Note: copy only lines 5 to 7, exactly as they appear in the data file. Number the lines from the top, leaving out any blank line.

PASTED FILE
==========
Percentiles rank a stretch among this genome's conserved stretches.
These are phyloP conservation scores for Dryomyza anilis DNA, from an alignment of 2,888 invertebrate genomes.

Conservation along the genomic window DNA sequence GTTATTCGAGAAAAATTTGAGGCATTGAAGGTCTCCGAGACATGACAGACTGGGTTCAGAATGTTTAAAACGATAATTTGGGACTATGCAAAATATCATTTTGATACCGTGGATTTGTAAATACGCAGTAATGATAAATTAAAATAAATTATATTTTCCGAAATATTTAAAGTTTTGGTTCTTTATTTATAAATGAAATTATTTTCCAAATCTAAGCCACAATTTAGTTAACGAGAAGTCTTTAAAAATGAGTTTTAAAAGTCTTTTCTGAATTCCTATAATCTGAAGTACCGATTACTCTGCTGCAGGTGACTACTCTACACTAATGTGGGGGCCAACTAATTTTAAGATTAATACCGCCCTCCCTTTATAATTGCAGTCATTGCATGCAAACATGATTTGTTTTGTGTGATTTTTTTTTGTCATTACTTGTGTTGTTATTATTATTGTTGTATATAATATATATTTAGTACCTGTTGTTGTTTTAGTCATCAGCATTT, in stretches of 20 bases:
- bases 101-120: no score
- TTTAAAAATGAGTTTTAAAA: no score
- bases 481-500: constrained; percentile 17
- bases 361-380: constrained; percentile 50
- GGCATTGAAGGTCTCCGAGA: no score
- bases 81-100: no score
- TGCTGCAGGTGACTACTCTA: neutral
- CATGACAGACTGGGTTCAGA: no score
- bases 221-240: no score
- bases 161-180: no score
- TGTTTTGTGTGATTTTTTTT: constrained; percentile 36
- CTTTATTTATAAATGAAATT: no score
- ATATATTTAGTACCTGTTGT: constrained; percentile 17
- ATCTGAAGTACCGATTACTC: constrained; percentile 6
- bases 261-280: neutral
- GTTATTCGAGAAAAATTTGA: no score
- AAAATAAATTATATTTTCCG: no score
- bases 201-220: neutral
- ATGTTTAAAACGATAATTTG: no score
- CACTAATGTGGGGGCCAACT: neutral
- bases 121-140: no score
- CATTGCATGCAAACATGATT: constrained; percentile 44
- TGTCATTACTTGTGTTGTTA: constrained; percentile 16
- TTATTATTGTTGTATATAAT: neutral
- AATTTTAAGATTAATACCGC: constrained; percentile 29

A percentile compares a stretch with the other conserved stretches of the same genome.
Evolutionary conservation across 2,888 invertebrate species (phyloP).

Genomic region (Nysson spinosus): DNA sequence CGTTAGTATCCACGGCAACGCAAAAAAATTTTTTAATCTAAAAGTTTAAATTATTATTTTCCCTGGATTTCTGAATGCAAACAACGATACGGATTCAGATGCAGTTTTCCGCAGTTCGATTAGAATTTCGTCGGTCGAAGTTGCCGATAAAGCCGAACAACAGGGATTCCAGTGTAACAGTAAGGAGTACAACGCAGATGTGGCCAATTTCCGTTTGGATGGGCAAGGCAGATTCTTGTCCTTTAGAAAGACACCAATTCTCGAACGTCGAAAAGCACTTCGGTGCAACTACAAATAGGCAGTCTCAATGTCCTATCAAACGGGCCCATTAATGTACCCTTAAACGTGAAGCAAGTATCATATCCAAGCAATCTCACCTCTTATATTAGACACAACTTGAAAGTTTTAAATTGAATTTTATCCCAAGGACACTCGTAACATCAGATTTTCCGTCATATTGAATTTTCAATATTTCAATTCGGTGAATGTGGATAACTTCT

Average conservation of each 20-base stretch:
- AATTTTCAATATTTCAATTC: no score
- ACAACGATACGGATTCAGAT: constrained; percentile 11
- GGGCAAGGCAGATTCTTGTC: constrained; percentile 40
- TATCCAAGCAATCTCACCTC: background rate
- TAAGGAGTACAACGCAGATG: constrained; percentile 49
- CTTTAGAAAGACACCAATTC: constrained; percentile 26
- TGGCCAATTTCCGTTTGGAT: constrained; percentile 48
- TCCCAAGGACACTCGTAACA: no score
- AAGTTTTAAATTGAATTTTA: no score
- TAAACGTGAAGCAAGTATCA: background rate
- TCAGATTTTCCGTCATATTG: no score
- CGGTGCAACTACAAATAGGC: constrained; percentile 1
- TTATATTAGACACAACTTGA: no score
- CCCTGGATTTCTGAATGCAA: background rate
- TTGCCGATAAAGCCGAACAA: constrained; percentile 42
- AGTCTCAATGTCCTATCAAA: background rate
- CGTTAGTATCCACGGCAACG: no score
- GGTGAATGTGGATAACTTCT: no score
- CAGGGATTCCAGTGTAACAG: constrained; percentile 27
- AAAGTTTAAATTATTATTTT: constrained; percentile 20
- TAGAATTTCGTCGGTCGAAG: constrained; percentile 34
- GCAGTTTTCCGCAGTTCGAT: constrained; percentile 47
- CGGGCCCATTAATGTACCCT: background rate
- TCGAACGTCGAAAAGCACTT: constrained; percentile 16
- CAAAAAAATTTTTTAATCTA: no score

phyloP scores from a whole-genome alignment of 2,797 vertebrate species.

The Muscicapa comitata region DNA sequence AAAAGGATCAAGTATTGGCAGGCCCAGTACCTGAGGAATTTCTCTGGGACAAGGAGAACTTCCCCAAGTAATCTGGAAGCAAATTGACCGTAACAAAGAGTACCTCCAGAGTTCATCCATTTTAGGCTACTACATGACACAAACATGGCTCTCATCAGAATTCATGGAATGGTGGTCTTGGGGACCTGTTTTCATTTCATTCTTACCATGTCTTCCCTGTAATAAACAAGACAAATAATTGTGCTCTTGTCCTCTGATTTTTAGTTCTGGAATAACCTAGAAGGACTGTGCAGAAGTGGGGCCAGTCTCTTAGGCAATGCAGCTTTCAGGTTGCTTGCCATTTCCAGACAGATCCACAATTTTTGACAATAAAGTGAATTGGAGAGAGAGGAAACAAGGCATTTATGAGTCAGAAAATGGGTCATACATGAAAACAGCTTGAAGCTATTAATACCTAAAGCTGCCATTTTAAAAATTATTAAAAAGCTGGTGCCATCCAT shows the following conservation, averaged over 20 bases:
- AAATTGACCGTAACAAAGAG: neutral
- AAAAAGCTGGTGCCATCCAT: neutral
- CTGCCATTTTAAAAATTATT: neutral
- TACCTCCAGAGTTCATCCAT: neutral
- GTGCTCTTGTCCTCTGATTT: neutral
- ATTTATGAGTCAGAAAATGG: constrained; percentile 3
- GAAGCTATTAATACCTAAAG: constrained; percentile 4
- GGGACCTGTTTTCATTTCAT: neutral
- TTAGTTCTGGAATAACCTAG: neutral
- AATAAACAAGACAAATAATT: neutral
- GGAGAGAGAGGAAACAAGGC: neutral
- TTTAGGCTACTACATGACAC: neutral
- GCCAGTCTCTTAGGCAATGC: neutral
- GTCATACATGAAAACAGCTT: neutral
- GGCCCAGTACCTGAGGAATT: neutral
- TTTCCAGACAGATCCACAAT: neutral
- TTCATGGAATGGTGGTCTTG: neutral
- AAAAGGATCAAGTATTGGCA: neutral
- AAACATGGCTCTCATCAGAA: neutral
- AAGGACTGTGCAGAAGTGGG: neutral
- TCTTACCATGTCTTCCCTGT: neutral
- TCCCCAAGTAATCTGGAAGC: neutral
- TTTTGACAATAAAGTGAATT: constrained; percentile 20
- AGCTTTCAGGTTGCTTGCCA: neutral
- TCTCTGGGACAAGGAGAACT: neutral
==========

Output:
- TTTAAAAATGAGTTTTAAAA: no score
- bases 481-500: constrained; percentile 17
- bases 361-380: constrained; percentile 50